The serpentine struggle to make a living wage as an adjunct in academe is far from over, and higher education is losing world-class instructors and original contributions to research in the wake. The ivory tower is crumbling under the weight of contingency, and students are suffering the consequences of corporatized higher ed. Increasingly, the commodification of higher ed demoralizes students. With skyrocketing tuition, additional fees, and instructional cuts that impact the quality of education, more and more students question the market value of their degrees, too. Is a four-year degree worth a lifetime of debt and lottery odds of job placement?
Former student Don DuPay tells me candidly:
As each term starts and I join the long line of students waiting for services like funding information, I start to feel like I am enrolled in Walmart U. ‘Take a number! Next! Please wait behind the line for your turn.’ Yes, I feel like a commodity. Then when classes start I realize I am taught by the ‘other’ commodity, the underpaid adjuncts who do all the work. I get an education, yes, but sometimes I feel like I’m waiting in line for a burger. And fries.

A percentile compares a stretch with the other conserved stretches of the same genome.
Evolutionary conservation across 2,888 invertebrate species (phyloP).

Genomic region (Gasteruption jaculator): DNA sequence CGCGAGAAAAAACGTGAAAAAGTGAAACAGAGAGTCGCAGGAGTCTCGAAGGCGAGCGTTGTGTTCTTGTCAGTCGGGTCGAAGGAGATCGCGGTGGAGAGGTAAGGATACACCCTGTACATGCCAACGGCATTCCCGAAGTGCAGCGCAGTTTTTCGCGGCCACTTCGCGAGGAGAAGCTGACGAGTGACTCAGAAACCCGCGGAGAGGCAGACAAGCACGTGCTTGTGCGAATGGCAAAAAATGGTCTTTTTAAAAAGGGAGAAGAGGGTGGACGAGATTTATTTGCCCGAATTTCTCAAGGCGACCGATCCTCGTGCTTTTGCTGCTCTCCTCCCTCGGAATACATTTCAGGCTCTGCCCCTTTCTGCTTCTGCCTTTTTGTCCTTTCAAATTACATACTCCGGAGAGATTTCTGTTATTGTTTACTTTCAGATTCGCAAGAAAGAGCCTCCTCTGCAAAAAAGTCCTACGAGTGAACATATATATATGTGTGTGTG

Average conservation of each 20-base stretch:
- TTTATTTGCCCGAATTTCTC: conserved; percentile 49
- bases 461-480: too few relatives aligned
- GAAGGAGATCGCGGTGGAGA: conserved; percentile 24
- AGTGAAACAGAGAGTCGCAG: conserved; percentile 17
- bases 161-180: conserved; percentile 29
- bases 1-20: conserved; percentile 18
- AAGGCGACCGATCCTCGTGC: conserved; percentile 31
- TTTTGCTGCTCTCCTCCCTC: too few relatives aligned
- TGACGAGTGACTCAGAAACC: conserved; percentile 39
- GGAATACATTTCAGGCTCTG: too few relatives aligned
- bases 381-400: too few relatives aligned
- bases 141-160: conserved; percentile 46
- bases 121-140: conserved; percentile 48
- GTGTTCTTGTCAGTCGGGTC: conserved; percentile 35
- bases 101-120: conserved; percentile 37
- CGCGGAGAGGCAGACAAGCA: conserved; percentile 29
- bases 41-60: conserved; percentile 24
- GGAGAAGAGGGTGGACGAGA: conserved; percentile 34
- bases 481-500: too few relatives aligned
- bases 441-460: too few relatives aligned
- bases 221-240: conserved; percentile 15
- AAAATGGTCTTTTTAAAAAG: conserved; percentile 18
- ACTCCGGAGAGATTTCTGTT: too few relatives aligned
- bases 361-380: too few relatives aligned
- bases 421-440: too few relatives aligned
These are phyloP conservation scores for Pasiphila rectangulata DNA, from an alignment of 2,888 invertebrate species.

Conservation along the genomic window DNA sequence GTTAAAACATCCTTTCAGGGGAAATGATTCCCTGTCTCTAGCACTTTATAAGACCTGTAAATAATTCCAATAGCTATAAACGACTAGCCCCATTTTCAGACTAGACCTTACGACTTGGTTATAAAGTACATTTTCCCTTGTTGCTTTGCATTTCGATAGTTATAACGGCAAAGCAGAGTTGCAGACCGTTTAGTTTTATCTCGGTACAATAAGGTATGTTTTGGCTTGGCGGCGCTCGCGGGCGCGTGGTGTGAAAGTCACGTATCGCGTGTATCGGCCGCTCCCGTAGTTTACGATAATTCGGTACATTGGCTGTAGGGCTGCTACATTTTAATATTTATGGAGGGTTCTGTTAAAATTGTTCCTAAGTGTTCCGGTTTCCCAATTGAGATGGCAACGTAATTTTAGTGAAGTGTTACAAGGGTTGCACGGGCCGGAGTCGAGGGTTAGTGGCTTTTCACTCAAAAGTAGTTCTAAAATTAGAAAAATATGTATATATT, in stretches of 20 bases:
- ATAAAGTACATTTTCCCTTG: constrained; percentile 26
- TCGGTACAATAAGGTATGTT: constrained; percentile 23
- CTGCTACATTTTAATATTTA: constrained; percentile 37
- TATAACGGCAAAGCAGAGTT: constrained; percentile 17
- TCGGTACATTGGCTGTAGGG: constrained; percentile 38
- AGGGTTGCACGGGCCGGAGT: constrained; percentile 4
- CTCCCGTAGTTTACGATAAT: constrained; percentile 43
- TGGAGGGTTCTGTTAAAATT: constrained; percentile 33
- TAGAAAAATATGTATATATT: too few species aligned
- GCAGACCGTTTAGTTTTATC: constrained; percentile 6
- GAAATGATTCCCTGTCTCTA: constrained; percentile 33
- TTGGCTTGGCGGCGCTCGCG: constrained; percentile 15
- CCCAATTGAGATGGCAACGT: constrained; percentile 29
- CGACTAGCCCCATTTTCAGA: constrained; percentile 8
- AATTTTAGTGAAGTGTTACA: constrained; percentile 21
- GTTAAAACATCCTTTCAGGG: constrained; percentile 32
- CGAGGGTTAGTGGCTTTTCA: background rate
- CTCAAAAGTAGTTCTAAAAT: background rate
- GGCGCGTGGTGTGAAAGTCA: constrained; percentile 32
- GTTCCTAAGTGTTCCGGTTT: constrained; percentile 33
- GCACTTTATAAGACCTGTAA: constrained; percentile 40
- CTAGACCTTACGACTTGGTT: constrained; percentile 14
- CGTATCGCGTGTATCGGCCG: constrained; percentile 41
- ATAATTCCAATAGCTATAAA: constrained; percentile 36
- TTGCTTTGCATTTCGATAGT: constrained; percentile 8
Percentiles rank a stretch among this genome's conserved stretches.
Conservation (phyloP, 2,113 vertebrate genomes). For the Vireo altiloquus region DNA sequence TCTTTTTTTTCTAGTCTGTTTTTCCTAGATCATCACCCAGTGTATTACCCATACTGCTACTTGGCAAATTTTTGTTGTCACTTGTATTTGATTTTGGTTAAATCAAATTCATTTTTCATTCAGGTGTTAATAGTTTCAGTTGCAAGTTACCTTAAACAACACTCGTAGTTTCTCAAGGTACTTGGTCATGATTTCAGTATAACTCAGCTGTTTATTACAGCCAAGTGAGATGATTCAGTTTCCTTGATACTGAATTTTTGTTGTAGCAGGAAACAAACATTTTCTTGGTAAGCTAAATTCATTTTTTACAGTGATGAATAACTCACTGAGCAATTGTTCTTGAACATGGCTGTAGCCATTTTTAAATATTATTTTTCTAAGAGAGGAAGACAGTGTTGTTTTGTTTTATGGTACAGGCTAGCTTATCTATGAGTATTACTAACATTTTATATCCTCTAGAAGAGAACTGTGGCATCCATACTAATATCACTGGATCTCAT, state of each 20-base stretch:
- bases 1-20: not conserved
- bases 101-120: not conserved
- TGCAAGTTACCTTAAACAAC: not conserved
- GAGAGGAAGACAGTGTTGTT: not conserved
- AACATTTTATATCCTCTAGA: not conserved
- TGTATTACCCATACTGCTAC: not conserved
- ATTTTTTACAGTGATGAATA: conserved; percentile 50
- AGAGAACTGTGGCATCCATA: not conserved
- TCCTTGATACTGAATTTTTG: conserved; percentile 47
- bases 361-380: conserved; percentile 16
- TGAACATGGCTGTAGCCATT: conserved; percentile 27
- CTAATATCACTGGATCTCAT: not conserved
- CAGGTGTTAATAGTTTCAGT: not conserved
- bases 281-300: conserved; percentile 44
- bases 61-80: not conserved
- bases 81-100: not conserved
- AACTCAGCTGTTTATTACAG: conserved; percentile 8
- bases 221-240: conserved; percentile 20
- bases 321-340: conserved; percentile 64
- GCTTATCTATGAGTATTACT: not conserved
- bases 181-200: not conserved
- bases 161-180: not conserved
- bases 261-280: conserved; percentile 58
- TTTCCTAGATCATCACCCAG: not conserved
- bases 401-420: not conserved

DuPay paints a clear picture of what higher ed has become: “Walmart U” funded by federal and private student loans that turn many students into default debtors to the tune of $1.2 trillion in national student loan debt. And Don’s experience is not unique; rather, it’s the new norm. In fact, he knows he will die a debtor. It doesn’t have to be this way, and if more of us demand quality and affordable higher ed, they’ll supply it. So demand it.